While addressing a media briefing at the Parliament House in Islamabad, where the government had scheduled a demonstration of EVMs for lawmakers, the science minister assured everyone that the machines “couldn’t be hacked or riddled with bugs” as they were neither connected to the internet nor dependent on mechanisms such as Bluetooth, Wifi or an operating system.
He hailed EVMs as the solution to rigging during and after elections. Faraz also added that results would be trust able due to the transparency of the elections.
The science minister called upon lawmakers to come and test out the EVM on display to satisfy themselves.
He said it was up to the Election Commission of Pakistan (ECP) to decide whether the machines fulfilled the requirements, adding that the ECP was the only constitutional institution that could approve or reject them.
“We are coordinating with the ECP. Before or immediately after Muharram [we will demonstrate EVMs to the ECP], obviously it’s the biggest stakeholder,” he said.
He added that the government had tried to incorporate all the requirements of the ECP into the EVMs.
Responding to the questions posed in the briefing, Faraz said repeated voting would be impossible, adding that EVMs were not connected with the National Database and Registration Authority.
He emphasized that voters would continue to be unidentifiable and that votes would not be verified through thumb impressions but voter lists instead.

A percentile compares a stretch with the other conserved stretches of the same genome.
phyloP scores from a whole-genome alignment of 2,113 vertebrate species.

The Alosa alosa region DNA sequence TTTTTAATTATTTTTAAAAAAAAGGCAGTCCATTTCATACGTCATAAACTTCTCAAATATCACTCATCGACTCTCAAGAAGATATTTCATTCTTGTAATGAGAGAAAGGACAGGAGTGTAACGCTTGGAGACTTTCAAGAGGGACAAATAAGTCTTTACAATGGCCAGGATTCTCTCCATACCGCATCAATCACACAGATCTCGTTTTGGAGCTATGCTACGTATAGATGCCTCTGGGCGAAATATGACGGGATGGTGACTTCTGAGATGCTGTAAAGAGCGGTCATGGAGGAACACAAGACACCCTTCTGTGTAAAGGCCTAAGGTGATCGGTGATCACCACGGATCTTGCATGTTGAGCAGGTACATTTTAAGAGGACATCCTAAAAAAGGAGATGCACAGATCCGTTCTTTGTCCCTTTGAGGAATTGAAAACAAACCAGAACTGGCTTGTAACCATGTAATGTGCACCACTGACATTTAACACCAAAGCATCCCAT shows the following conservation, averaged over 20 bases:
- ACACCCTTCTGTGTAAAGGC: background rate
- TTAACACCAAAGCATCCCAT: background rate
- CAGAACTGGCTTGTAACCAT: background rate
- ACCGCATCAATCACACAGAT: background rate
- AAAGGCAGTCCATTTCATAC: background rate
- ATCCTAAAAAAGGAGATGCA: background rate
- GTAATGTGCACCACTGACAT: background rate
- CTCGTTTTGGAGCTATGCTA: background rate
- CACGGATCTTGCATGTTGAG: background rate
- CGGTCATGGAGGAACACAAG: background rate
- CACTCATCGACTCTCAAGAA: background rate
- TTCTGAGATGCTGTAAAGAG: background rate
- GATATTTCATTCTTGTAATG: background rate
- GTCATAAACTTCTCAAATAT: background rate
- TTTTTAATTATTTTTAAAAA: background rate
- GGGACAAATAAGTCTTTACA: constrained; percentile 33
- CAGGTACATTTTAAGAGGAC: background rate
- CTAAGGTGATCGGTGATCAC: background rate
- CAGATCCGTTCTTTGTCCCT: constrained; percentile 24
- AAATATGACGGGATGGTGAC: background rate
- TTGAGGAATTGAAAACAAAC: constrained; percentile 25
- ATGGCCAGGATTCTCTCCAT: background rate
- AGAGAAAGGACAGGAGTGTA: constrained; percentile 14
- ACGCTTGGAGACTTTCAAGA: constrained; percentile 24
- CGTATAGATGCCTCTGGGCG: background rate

“The machine will only decide the process of entering the vote,” he explained.
Faraz stated that three percent of votes or a total of 1.8 million votes were wasted from all over the country during general elections and margins of victory often came down to one or two votes. EVMs would eliminate this waste.
In the meantime, National Assembly Speaker Asad Qaiser took to Twitter after testing the EVM himself and said that such technological advancement were crucial to ensure that the elections were transparent in the electoral process and later stated that this would help strengthen democracy.
Last week, Prime Minister Imran Khan himself received a detailed presentation and a demonstration of a new locally made EVM.
Talking to Dawn after the briefing held at the Prime Minister House, Faraz had said that the machine had been developed keeping in mind ground realities and in accordance with the specifications of the ECP, which had previously rejected the use of EVMs on technical grounds.
According to the minister, the new EVM was simple and user-friendly for voters as well as the polling staff and it would eliminate chances of rigging as it could not be bugged or hacked as it would have no operating system and would not be connected to the internet.
“Technology and the use of EVMs is the only answer to reclaim the credibility of elections. I invite the opposition to sit with us and select from EVM models we have available to restore the credibility of our elections,” he had tweeted.